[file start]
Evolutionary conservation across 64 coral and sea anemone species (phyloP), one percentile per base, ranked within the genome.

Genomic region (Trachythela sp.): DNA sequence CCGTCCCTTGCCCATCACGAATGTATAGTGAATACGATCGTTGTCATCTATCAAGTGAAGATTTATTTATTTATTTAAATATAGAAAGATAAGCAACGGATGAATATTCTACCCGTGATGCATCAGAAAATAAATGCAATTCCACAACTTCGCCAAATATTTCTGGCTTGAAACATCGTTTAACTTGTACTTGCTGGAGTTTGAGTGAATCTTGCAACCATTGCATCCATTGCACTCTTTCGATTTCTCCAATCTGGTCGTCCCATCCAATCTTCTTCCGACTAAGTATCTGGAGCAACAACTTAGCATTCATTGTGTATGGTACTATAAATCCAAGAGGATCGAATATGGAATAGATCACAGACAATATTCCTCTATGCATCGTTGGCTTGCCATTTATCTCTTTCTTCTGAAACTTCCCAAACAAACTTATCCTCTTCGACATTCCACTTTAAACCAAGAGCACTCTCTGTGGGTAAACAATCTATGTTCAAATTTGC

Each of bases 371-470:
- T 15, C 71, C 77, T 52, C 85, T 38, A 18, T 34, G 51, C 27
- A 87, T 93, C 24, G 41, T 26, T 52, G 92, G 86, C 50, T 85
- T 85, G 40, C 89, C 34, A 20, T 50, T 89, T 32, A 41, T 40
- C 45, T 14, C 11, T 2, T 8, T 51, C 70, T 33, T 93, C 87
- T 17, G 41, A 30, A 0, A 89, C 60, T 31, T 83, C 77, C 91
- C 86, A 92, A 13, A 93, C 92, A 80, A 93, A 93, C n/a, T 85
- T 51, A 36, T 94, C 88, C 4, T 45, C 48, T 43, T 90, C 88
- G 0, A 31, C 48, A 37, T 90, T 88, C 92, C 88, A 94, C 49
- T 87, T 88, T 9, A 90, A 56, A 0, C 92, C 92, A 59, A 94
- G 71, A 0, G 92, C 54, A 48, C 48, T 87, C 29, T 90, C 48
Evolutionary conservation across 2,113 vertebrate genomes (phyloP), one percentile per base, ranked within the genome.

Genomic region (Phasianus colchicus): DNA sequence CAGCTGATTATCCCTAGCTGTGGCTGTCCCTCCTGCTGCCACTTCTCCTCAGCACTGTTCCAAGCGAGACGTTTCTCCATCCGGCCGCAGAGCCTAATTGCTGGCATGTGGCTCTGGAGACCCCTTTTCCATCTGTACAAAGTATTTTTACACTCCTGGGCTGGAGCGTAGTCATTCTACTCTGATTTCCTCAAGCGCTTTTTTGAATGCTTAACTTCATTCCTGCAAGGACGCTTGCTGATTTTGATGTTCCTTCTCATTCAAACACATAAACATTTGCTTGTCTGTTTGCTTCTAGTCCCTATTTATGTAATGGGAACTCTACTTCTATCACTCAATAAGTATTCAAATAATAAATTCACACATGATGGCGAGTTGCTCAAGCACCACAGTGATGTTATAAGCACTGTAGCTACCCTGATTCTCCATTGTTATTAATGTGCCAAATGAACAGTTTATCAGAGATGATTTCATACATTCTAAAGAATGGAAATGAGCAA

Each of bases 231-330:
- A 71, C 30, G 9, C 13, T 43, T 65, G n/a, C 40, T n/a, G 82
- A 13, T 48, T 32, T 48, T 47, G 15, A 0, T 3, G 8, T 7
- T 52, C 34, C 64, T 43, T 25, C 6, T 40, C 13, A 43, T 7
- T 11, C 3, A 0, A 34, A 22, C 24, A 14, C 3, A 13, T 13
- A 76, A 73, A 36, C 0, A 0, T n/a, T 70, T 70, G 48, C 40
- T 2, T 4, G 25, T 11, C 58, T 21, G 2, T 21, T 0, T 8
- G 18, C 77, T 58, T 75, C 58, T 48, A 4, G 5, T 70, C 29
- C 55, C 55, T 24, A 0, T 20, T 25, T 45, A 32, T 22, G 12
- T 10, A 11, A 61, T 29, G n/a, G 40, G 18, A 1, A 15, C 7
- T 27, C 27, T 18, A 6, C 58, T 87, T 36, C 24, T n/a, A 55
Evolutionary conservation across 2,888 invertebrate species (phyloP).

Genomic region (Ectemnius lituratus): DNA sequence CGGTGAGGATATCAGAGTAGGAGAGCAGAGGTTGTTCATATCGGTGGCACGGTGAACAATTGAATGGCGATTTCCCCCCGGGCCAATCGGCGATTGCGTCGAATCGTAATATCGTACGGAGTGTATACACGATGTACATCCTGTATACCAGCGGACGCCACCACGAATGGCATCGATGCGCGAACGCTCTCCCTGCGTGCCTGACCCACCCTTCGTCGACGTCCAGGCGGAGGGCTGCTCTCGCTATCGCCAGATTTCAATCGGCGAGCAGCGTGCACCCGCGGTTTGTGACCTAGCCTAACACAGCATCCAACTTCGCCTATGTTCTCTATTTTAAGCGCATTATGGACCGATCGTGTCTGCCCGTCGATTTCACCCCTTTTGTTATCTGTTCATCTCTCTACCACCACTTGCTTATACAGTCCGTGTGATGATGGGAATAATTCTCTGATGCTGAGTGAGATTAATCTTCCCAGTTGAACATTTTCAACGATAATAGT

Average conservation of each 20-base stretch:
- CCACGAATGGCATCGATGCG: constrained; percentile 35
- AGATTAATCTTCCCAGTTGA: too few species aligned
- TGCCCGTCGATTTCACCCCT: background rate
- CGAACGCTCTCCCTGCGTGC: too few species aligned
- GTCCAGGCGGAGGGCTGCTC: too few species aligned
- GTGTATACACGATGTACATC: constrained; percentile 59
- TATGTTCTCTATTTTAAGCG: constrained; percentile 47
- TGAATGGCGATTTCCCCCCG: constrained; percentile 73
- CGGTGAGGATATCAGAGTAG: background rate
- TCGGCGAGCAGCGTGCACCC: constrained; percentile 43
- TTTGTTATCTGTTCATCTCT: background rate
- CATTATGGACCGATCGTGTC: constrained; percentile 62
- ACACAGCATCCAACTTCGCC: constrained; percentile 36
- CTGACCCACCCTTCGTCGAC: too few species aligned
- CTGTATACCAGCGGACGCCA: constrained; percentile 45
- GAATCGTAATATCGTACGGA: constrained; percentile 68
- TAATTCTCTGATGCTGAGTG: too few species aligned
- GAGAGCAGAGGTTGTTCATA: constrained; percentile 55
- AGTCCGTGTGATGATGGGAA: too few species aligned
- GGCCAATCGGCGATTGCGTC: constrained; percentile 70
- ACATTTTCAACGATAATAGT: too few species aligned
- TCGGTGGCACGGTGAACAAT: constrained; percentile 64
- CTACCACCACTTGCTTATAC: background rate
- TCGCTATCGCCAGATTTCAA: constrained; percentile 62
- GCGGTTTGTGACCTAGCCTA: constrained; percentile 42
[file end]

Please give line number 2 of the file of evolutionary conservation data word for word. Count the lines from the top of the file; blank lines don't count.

Genomic region (Trachythela sp.): DNA sequence CCGTCCCTTGCCCATCACGAATGTATAGTGAATACGATCGTTGTCATCTATCAAGTGAAGATTTATTTATTTATTTAAATATAGAAAGATAAGCAACGGATGAATATTCTACCCGTGATGCATCAGAAAATAAATGCAATTCCACAACTTCGCCAAATATTTCTGGCTTGAAACATCGTTTAACTTGTACTTGCTGGAGTTTGAGTGAATCTTGCAACCATTGCATCCATTGCACTCTTTCGATTTCTCCAATCTGGTCGTCCCATCCAATCTTCTTCCGACTAAGTATCTGGAGCAACAACTTAGCATTCATTGTGTATGGTACTATAAATCCAAGAGGATCGAATATGGAATAGATCACAGACAATATTCCTCTATGCATCGTTGGCTTGCCATTTATCTCTTTCTTCTGAAACTTCCCAAACAAACTTATCCTCTTCGACATTCCACTTTAAACCAAGAGCACTCTCTGTGGGTAAACAATCTATGTTCAAATTTGC